A rapid epidemiological assessment of dental erosion to assist in settling an industrial dispute.

Chikte U.M. ; Josie-Perez A.M. ; Cohen T.L. (1998)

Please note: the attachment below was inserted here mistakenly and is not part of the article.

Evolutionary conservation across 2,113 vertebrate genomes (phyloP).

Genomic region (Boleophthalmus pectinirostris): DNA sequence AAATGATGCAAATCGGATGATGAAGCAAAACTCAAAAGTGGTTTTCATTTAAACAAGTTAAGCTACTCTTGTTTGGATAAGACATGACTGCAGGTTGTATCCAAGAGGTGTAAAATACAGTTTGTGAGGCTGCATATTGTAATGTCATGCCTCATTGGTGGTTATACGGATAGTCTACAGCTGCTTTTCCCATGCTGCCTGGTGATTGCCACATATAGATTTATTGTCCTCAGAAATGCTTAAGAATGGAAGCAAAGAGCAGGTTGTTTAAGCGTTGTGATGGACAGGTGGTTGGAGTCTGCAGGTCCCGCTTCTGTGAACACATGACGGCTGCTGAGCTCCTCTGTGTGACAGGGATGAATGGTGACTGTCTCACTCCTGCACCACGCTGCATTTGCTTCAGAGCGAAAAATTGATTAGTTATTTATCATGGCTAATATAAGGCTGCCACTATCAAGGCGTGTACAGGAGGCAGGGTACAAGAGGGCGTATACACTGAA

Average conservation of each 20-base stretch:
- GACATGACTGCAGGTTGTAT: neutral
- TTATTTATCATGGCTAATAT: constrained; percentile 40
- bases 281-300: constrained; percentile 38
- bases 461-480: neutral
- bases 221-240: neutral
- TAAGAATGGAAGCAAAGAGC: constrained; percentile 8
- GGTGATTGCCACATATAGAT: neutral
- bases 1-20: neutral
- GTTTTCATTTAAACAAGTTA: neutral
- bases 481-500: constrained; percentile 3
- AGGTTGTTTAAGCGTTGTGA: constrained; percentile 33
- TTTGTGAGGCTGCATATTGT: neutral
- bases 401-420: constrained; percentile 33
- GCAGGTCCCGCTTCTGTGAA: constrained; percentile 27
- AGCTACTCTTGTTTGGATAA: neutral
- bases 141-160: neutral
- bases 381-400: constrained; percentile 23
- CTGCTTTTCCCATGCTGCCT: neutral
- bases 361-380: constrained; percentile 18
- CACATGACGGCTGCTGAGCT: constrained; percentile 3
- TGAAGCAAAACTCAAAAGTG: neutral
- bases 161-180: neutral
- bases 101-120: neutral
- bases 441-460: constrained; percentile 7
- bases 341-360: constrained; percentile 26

A rapid epidemiological assessment (REA) of industrial dental erosion was undertaken with the aim of formulating a range of treatment strategies which could be used to settle an industrial dispute. This dispute concerned compensation for a group of adult male metalworkers who had complained of dental sensitivity and that their teeth had been "eaten by acid" at their workplace, an electroplating factory in Springs near Johannesburg, South Africa. The REA methods employed included a clinical examination, a structured socio-demographic questionnaire and colour photographs of each subject. Sixty per cent of the subjects reported pain and/or sensitivity to eating and/or drinking, 76 per cent showed varying degrees of loss of tooth structure, and 25 per cent reported teeth had been lost as a result of the industrial erosion. The project involved negotiating with mine management and trade union representatives, each with conflicting interests, and with people's oral health and large sums of money at stake. In this context, the aim of the research was to design an instrument to resolve conflict and to promote oral health at an industrial site, while retaining scientific objectivity and rigour. As a result of the REA, the workers who were examined are in the process of being compensated, while the National Union of Mineworkers and mine management are engaged in reaching a settlement. Preventive measures have been initiated at the factory. The area has been declared a "respiratory zone", which makes the wearing of respiratory masks obligatory.

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